There’s a big gender gap in CEO pay. Bad negotiating isn’t the reason.

August 14, 2013
ExecutivePayGap

A new Bloomberg report finds that out of the top executives at each of the companies in the S&P 500 index, only 8 percent were women, and that these women at the top ranks of Corporate America earned 18 percent less than men. It sounds like another story about businesses’ struggle to promote and pay women fairly.

But here’s the original headline Bloomberg came up with: “Best-Paid Women in S&P 500 Settle for Less with 18 percent pay gap.” (emphasis added) The first voice introduced in the story is Dawn Lepore, former chief executive at Drugstore.com, saying, “I was always focused on negotiating for my team but never as good at negotiating for myself.”

It’s true that women often don’t bargain hard enough for higher pay, as shown by a number of studies and a terrific book called “Women Don’t Ask” by Linda Babcock and Sara Laschever. The word is out, and solutions (hatched mostly by women) are already in the works, like coaching young women on how to get negotiate better before they enter the workforce.

But consider that women at the very top of the S&P 500 are probably among the best negotiators in the world, given their day jobs. And even if some of them might feel shy sometimes about asking for more money, the idea that their unwillingness to negotiate can account for an 18 percent pay gap flies in the face of study after study showing that gender inequality isn’t the result of women being scared to stand up for themselves. It’s subtle biases that inform how we all -- men and women -- evaluate one another.

Take one famous study about letters of recommendation for medical faculty at a large U.S. medical school in the mid-1990s. The authors of the study found that women candidates were more likely to be complimented for what they call “grindstone adjectives”: words like “hardworking,” “conscientious,” “dependable,” “meticulous,” “diligent,” “dedicated,” “careful.” They were also often praised for being “team players” and “collaborative.” The men, by contrast, were more likely to be described with “standout adjectives,” like “outstanding,” “superb,” or “exceptional.”

It doesn’t take long to see this play out in everyday media coverage and commentary.

Just cast your eyes to the debate over President Obama’s pick for the next Fed chair. Fed vice chairwoman Janet Yellen has been described as someone who “does her homework.” She writes “carefully crafted statements.” And Larry Summers? We haven’t heard much about his work ethic. It’s his “brilliance” that we’re always reminded of.

In the Bloomberg story about the pay gap, even Lepore, the female executive, wonders aloud: “Maybe women are more collaborative.”

There are other examples of how we unconsciously view men and women differently. Other research has shown that when employers evaluate workers for promotions, women tend to be considered on the basis of their performance, while men are often promoted for their potential.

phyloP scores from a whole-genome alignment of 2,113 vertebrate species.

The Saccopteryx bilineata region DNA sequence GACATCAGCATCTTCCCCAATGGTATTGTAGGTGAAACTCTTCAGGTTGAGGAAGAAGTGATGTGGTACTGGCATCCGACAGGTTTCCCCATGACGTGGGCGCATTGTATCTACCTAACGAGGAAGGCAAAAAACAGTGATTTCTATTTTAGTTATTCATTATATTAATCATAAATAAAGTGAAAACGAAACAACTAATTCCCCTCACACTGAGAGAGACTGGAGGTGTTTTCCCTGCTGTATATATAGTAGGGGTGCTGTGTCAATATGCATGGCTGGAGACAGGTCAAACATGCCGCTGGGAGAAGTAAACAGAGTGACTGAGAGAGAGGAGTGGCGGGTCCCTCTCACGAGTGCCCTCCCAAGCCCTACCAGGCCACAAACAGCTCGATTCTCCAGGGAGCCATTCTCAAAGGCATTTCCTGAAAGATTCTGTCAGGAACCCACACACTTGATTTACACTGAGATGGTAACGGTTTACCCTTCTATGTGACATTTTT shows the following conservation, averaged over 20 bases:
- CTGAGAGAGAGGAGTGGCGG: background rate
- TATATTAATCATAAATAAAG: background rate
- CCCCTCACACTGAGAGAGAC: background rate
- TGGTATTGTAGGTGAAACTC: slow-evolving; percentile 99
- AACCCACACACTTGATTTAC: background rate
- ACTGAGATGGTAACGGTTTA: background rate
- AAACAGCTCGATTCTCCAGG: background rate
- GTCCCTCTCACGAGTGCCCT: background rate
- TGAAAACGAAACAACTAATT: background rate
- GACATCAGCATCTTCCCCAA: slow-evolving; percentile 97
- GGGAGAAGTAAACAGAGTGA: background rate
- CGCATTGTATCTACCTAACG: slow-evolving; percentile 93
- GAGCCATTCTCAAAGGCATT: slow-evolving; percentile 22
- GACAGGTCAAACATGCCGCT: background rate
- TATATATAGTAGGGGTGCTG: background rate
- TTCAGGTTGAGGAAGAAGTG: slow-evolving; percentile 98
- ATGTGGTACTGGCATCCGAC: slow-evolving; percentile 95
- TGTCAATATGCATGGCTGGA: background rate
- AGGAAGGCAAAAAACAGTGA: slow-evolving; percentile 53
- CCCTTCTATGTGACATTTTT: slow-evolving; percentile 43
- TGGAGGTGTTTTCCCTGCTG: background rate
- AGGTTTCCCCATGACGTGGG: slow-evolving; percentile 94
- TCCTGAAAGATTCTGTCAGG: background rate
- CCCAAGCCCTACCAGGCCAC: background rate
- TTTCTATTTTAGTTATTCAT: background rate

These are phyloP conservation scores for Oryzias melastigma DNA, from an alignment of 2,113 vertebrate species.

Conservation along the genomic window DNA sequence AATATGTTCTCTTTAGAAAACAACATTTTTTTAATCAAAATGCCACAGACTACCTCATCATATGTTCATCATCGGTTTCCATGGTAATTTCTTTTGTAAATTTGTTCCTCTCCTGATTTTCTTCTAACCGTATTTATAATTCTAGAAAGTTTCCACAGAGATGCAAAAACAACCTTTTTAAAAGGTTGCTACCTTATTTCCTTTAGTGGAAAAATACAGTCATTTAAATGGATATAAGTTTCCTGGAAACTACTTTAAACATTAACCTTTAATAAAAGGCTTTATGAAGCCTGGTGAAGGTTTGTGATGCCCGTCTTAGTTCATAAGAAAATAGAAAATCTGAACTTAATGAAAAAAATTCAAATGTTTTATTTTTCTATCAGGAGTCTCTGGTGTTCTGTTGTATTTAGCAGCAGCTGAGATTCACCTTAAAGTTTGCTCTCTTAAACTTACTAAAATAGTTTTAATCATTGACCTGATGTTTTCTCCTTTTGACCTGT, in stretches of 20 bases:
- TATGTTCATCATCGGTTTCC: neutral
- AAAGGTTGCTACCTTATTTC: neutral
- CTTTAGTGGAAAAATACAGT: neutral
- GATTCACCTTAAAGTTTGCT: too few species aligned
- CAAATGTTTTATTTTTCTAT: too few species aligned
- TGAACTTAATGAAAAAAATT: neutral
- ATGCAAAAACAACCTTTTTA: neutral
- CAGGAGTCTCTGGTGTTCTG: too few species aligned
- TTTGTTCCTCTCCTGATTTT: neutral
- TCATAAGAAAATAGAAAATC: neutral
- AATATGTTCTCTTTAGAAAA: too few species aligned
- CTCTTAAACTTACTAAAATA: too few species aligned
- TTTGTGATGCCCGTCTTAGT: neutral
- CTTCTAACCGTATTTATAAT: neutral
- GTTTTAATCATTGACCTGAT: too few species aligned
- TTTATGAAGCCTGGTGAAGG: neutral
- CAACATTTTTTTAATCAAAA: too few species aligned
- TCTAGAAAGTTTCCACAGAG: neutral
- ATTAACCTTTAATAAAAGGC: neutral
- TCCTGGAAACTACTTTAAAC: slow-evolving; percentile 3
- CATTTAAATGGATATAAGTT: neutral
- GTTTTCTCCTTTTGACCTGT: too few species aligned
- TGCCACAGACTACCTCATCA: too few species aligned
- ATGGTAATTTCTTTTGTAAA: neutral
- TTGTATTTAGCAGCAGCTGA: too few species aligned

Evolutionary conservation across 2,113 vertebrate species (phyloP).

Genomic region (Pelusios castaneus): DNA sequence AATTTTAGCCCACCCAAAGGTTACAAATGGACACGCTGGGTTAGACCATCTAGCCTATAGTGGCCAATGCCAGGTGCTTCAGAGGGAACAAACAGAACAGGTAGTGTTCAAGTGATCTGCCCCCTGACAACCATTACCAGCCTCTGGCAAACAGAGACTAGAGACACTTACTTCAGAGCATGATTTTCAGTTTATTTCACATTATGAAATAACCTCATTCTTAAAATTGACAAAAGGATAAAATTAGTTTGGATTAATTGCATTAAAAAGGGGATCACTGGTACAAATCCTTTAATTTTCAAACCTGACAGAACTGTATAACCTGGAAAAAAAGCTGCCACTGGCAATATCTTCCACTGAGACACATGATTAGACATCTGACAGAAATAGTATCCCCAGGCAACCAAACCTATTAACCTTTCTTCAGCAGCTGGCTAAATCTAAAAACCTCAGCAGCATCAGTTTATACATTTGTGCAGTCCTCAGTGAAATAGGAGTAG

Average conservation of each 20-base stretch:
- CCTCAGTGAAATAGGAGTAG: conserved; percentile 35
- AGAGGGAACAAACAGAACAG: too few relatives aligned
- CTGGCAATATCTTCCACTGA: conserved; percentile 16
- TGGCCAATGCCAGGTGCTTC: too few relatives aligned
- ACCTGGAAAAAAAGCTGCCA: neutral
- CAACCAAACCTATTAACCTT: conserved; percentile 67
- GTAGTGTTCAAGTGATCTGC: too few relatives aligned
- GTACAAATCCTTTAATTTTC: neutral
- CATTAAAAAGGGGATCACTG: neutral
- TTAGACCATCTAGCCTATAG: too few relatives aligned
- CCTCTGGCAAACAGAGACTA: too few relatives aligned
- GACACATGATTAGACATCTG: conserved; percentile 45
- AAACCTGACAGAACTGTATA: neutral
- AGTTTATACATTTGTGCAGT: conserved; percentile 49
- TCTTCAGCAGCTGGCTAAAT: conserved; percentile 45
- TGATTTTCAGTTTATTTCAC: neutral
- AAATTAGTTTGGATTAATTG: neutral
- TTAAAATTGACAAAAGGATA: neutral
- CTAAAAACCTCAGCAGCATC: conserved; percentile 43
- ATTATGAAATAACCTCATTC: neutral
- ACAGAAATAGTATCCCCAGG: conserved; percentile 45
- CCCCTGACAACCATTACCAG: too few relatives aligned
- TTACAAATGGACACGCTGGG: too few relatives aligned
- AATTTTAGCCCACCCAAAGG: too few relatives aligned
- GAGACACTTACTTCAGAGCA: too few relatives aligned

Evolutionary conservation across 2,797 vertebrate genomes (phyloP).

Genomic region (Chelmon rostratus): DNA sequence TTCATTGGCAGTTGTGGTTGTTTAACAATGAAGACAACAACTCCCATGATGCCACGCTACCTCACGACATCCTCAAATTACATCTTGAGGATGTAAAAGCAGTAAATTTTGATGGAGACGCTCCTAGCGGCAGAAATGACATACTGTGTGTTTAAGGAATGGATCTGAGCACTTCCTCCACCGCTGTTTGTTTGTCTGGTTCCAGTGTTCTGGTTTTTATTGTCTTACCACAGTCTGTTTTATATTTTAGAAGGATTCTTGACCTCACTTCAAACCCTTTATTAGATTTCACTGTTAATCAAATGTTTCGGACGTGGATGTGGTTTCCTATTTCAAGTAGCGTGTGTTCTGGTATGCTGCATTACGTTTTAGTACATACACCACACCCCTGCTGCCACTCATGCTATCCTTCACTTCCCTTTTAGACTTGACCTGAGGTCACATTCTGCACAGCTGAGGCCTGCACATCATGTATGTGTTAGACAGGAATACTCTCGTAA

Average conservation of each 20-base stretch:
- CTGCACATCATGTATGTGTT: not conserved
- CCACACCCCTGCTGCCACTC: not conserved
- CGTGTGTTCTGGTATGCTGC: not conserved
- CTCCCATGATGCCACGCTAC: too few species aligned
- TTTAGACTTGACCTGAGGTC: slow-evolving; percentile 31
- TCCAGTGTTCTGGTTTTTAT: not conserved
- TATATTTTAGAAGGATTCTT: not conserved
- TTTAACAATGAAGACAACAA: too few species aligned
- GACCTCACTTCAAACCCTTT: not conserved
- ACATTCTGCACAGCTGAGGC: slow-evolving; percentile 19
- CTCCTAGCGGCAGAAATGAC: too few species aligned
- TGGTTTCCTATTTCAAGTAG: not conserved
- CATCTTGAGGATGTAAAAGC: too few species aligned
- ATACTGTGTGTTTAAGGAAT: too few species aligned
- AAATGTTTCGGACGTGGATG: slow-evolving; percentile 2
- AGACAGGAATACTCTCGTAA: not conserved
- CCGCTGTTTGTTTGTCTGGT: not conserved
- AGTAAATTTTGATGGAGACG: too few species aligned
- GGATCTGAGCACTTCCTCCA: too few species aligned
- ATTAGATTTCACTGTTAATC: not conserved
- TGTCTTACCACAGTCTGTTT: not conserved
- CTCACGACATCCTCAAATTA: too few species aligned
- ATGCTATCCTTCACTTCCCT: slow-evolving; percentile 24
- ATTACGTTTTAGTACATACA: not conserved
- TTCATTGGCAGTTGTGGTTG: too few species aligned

“No one’s intending to be unfair. No one’s intending to be biased at all,” says Virginia Valian, professor of psychology at Hunter College and author of “Why So Slow? The Advancement of Women.” “But in many small ways, it’s as if men have little plus signs next to their names and women have little minus signs.”

And that’s the problem with pinning a sizable pay gap on women not asking for enough. Even if they negotiated perfectly every time, the success of any negotiation depends on a set of parameters. If a woman is subtly docked because the first word that comes to mind to describe her is “collaborative,” rather than “brilliant,” all the negotiation in the world isn’t going to get her paid fairly.

The real solution is targeting what Valian likes to call “cognitive errors”: mistakes that lead us to attach certain traits to men and women without seeing what we’re doing. People tend to do this even more in workplaces where everyone considers themselves more egalitarian.

“Once you sort of learn about how [these biases] work, you tend to be more thoughtful about how you make your own decisions,” says Shelley Corell, a professor of sociology at Stanford. “We’re not being biased because we’re bad people. We’re often biased because we’re in a rush.”

So it’s all well and good to tell women to always negotiate. But a problem this pervasive isn’t going to be solved by women just driving a harder bargain. It’s going to take people at the opposite side of the negotiating table demanding more of themselves, too, examining and testing their own assumptions. Employers who want to promote the best people in their workplaces should not be settling for anything less.

Jia Lynn Yang is a staff writer at The Washington Post who covers policy and business. Before joining the Post, she worked at Fortune magazine.
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